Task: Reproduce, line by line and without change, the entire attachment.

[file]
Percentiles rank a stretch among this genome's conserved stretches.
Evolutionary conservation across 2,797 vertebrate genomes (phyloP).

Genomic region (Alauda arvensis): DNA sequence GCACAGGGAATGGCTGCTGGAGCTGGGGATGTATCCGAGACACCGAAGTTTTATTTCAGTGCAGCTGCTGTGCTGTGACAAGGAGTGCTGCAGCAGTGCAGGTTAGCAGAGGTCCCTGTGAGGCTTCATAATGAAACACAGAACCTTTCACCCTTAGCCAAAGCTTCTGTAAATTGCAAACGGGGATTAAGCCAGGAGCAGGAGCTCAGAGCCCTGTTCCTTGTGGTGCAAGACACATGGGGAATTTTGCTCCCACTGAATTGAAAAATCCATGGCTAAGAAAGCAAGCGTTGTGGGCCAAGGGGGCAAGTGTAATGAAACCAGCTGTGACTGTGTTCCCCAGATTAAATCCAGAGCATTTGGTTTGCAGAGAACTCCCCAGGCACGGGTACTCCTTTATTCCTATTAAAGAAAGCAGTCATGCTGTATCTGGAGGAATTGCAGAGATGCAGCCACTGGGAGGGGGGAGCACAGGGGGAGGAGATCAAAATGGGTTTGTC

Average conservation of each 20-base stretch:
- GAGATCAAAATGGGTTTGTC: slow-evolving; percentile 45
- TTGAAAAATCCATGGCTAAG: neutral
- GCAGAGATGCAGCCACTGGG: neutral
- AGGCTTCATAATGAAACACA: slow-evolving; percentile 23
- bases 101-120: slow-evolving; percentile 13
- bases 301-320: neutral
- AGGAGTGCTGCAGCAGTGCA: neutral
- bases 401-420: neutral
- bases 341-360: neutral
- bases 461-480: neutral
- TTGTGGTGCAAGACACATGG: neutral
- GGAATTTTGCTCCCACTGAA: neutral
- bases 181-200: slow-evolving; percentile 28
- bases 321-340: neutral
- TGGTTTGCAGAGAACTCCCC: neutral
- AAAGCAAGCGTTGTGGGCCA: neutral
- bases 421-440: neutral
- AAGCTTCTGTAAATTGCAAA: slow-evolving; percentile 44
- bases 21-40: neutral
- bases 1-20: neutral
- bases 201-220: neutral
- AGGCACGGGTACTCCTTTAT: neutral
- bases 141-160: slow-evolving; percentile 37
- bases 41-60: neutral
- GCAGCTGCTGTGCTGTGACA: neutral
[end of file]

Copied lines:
Percentiles rank a stretch among this genome's conserved stretches.
Evolutionary conservation across 2,797 vertebrate genomes (phyloP).

Genomic region (Alauda arvensis): DNA sequence GCACAGGGAATGGCTGCTGGAGCTGGGGATGTATCCGAGACACCGAAGTTTTATTTCAGTGCAGCTGCTGTGCTGTGACAAGGAGTGCTGCAGCAGTGCAGGTTAGCAGAGGTCCCTGTGAGGCTTCATAATGAAACACAGAACCTTTCACCCTTAGCCAAAGCTTCTGTAAATTGCAAACGGGGATTAAGCCAGGAGCAGGAGCTCAGAGCCCTGTTCCTTGTGGTGCAAGACACATGGGGAATTTTGCTCCCACTGAATTGAAAAATCCATGGCTAAGAAAGCAAGCGTTGTGGGCCAAGGGGGCAAGTGTAATGAAACCAGCTGTGACTGTGTTCCCCAGATTAAATCCAGAGCATTTGGTTTGCAGAGAACTCCCCAGGCACGGGTACTCCTTTATTCCTATTAAAGAAAGCAGTCATGCTGTATCTGGAGGAATTGCAGAGATGCAGCCACTGGGAGGGGGGAGCACAGGGGGAGGAGATCAAAATGGGTTTGTC

Average conservation of each 20-base stretch:
- GAGATCAAAATGGGTTTGTC: slow-evolving; percentile 45
- TTGAAAAATCCATGGCTAAG: neutral
- GCAGAGATGCAGCCACTGGG: neutral
- AGGCTTCATAATGAAACACA: slow-evolving; percentile 23
- bases 101-120: slow-evolving; percentile 13
- bases 301-320: neutral
- AGGAGTGCTGCAGCAGTGCA: neutral
- bases 401-420: neutral
- bases 341-360: neutral
- bases 461-480: neutral
- TTGTGGTGCAAGACACATGG: neutral
- GGAATTTTGCTCCCACTGAA: neutral
- bases 181-200: slow-evolving; percentile 28
- bases 321-340: neutral
- TGGTTTGCAGAGAACTCCCC: neutral
- AAAGCAAGCGTTGTGGGCCA: neutral
- bases 421-440: neutral
- AAGCTTCTGTAAATTGCAAA: slow-evolving; percentile 44
- bases 21-40: neutral
- bases 1-20: neutral
- bases 201-220: neutral
- AGGCACGGGTACTCCTTTAT: neutral
- bases 141-160: slow-evolving; percentile 37
- bases 41-60: neutral
- GCAGCTGCTGTGCTGTGACA: neutral